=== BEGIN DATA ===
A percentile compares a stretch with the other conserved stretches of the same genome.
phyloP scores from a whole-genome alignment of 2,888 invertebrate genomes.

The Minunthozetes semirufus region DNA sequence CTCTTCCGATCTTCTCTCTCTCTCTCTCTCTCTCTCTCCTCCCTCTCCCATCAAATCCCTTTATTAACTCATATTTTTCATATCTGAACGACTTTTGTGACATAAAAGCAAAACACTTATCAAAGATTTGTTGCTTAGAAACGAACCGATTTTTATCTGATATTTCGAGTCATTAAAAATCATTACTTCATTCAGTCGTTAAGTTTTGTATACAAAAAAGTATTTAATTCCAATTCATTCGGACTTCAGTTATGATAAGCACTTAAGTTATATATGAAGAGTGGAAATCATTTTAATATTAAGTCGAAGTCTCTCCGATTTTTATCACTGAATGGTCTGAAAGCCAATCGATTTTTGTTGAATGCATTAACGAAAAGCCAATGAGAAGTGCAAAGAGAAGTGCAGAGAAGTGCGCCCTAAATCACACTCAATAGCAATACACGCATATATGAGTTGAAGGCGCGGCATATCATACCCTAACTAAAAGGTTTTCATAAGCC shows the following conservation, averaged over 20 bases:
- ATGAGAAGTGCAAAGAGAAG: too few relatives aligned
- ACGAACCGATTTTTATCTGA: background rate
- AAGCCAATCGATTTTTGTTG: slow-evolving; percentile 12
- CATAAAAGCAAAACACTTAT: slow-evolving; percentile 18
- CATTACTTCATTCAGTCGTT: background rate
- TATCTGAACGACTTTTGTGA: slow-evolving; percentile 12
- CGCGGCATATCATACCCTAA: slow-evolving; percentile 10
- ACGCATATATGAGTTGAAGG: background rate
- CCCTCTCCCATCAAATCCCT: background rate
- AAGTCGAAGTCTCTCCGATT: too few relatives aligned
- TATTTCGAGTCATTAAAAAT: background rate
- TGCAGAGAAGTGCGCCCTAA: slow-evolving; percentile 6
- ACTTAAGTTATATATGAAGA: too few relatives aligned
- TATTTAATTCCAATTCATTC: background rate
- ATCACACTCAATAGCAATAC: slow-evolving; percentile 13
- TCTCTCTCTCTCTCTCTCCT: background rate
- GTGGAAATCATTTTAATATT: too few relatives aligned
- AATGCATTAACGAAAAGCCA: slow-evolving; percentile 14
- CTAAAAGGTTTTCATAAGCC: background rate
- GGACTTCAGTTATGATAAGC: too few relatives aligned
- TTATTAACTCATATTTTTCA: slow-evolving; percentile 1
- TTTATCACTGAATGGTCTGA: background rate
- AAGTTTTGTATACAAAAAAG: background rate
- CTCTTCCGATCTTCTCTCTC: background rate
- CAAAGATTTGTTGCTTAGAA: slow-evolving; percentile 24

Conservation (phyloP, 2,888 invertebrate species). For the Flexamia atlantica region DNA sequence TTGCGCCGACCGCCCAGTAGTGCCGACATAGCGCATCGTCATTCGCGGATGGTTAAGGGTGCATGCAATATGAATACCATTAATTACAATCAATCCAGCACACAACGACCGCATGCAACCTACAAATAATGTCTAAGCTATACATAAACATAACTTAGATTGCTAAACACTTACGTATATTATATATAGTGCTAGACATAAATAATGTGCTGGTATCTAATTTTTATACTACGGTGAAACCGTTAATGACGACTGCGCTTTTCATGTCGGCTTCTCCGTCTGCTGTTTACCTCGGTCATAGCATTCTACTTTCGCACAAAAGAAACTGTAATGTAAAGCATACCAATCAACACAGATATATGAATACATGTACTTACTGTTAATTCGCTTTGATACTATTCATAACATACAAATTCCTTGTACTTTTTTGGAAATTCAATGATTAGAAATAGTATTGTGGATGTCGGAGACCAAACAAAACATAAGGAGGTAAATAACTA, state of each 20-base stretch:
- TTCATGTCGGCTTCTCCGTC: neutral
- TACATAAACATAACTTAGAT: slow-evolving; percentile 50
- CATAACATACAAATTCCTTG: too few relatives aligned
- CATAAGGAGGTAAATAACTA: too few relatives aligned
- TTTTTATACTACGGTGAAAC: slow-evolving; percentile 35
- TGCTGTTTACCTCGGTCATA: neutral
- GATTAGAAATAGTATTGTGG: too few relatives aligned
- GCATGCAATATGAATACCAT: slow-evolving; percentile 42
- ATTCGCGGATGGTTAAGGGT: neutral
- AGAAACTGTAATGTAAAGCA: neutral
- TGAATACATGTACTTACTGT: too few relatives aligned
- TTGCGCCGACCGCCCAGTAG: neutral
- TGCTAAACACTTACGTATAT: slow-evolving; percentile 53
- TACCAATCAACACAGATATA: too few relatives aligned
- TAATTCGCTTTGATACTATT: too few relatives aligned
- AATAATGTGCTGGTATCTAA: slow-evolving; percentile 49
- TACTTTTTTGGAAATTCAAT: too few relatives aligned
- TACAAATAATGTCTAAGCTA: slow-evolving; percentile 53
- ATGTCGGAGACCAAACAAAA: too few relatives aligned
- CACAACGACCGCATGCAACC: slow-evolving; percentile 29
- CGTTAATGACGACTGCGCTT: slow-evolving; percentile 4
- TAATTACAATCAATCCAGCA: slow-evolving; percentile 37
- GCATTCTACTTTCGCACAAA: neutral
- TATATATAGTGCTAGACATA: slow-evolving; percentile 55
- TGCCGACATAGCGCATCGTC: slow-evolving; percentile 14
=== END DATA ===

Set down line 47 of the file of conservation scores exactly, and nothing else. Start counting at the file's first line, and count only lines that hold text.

- TACAAATAATGTCTAAGCTA: slow-evolving; percentile 53